Menu and Meal Planning
You can use different colors, tastes, textures, and cooking methods in a simple, intuitive way to create a balanced menu plan. Consider balance for the whole day or week, not just for one meal. Planning a menu for the week saves time and money so that you stay focused when shopping. Planning helps you to buy only what you need, and to remember necessary ingredients so that you do not have to make a return trip to the store.
Make meal and menu plans that are appropriate for your baby’s age and stage—first creamy, then crispy, and finally crunchy. When she is capable of eating all three textures, she will still enjoy and benefit from eating a variety of these textures.
Your baby’s tastes may change in response to previous foods that she has eaten, as her condition changes, and when she is in different climates, seasons, or weather. If she has a lot of sweet treats, then her taste for a milder sweetness in vegetables will diminish, and she may also have an attraction to salty foods to return to balance after eating sweets. If she is feeling weak or tired on a cloudy, winter day, then her taste for sweets may diminish, and she may be attracted to salty or animal foods. If she is feeling energetic on a hot, sunny day, then she may be attracted to ice cream or fresh fruit. You can observe and respond to her needs as her tastes change.
The Five Tastes in East Asian Medicine
- Sweet is the first taste for your baby, especially a natural sweetness from breast milk and whole foods; it tonifies and balances your baby’s body. Examples of naturally sweet whole foods are: grains, such as rice, millet, and quinoa; starchy vegetables, such as sweet potatoes, carrots, and green peas; legumes, such as adzuki beans, chickpeas, and kidney beans; ripe fruits, such as apples, pears, cherries, and bananas; and for a more concentrated sweetness, rice syrup, maple syrup, and honey (after the first year).
- Sour is the second taste for your baby to enjoy, and it manages fluids in her body. Examples of sour tastes are grapes, melons, pickles, plum vinegar, and brown rice vinegar.
- Salty flavoring can be added after your baby’s first year; it focuses her body for physical energy and mental concentration. Examples of a salty taste come from salt, tamari, miso, and umeboshi.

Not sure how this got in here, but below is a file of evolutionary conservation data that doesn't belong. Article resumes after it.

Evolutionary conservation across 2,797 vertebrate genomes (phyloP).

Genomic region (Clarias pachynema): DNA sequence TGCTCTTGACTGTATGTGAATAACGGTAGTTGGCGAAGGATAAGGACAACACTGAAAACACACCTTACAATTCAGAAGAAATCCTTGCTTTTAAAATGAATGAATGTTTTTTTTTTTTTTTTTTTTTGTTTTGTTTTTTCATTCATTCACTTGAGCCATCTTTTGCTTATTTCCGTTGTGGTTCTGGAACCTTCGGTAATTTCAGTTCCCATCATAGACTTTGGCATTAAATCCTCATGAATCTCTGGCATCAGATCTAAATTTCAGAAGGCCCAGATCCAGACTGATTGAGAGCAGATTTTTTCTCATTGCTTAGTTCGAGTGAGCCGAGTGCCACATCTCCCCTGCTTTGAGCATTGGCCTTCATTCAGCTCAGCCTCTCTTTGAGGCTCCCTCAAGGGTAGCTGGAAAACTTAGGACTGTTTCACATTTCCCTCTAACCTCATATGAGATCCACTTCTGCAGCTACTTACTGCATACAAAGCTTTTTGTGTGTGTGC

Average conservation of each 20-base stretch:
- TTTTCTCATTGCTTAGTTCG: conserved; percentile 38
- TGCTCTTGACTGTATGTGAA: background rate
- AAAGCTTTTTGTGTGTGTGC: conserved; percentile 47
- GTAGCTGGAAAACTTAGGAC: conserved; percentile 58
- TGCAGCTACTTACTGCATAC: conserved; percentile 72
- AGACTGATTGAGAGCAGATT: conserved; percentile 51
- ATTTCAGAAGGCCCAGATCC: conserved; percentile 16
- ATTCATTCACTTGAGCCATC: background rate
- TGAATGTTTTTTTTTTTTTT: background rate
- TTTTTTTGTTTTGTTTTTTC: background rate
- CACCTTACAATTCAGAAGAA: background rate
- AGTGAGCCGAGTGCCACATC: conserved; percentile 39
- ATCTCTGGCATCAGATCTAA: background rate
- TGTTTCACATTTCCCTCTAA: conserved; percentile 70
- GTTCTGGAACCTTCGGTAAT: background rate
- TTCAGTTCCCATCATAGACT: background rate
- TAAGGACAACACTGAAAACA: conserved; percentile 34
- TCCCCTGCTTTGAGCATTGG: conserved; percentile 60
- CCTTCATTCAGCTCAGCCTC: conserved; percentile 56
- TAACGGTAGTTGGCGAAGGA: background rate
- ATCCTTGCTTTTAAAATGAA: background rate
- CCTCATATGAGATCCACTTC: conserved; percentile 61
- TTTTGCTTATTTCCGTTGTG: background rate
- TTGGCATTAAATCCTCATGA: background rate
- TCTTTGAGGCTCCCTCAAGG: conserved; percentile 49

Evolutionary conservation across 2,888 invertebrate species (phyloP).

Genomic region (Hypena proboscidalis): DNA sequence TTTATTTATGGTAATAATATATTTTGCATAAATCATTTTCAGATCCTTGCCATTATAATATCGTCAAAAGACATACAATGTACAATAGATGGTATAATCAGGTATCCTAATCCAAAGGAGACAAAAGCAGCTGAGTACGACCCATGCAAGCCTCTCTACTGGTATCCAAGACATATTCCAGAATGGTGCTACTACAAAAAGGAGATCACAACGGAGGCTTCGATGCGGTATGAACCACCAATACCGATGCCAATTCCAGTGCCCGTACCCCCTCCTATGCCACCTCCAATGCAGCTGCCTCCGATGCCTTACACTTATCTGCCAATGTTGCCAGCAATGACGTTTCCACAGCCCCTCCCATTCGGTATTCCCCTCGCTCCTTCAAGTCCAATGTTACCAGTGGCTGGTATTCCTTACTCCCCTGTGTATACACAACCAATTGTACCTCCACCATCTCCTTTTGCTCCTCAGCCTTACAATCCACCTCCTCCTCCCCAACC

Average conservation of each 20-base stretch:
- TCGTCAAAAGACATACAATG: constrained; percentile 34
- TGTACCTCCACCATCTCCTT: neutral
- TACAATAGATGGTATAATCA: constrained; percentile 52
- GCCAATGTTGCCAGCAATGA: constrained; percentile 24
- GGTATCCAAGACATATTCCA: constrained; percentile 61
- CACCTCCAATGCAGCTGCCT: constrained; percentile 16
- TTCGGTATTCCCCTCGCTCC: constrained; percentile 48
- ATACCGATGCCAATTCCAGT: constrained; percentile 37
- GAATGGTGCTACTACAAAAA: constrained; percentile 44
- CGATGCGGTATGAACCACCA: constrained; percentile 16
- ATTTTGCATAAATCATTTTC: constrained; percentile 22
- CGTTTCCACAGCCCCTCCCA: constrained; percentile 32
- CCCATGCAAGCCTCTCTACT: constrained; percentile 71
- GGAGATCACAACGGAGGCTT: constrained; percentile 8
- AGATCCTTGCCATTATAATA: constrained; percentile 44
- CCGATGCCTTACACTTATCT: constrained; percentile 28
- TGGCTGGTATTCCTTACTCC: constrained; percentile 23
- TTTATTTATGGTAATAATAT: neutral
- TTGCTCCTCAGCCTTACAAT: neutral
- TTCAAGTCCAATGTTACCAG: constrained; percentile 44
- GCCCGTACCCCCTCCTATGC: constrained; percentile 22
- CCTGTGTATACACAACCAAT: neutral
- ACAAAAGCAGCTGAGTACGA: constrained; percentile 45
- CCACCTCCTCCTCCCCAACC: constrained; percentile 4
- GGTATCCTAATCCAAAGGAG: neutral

- Bitter is usually not a popular taste for children during their first two years. According to East Asian medicine, bitter sedates and hardens the body. Examples of a bitter taste are in lettuce, asparagus, and chocolate.
- Pungent is a taste that may be appealing to your child, usually after one year. A spicy and astringent taste expels pathogens from her body. Examples of pungent are fennel, chives, basil, ginger, scallions, mustard, curry, and garlic.
In 1908, the Japanese researcher, Kikunae Ikeda, PhD, found that the substance, glutamates, contained in seaweed sauce imparts another taste called umami. This concept came from a broth made with kombu sea vegetable, which is used as a base in Japanese cooking, similar to the way chicken stock is used in Western cooking. Umami has depth and is more complex than taste alone. It means a rich, delicious, soulful, and savory flavor that comes from the synergy of amino acids triggered in food pairings.
When foods rich in L-glutamates are combined with certain other foods, together they produce a higher, incomparable taste intensity that is more than the sum of its parts. You can find umami taste in tamari (soy sauce), miso, Parmesan cheese, black olives, mushrooms, olive oil, celery, and other foods. Breast milk contains the same umami that is found in kombu broth.
Monosodium glutamate (MSG) is a chemical method of creating a glutamate taste in low-quality and inexpensive foods. It does not contain the salts that create the natural umami taste.
Another factor to consider in planning food for health and comfort are the thermal properties of food. Different foods can warm up or cool off your baby’s body:
- Foods that are on the cool color spectrum (blue, green, and purple) tend to be cooling, while the warm tones (red, orange, and yellow) are warming. A lemon is more warming than a lime.
- Quick-growing foods, like cucumbers and zucchini, tend to be more cooling, while foods that take longer to grow are more warming, such as onions, turnips, and carrots.
- Tropical foods balance your baby’s body when she is in the hot sun by offering cooling properties, while foods grown in a temperate zone tend to be more warming. Oranges grown in Florida are more warming than apples grown in Vermont.
- The amount of water in a food influences its thermal properties. Dried foods and denser foods, such as raisins, are more warming than juicy grapes.
When you purchase foods that are grown locally, you will naturally choose foods that are in season and will help your baby find balance. Generally, foods that cool her body grow in the summer, and foods that are warming grow in the autumn. Notice that giving her avocados and bananas can cool her body, which may be comfortable in the summer, but chilling in the winter.
Observe your child and see what she seems to crave, enjoy, and select from her plate. Consider factors such as colors, smells, textures, and tastes as you plan her meals and menus, but it does not have to be complicated. You can develop your intuition and flexibility, while encouraging your child to experience a range of foods. If you include the basic food groups, and think about a variety of colors and textures, you can easily make healthy food for your baby that includes the nutrients she needs.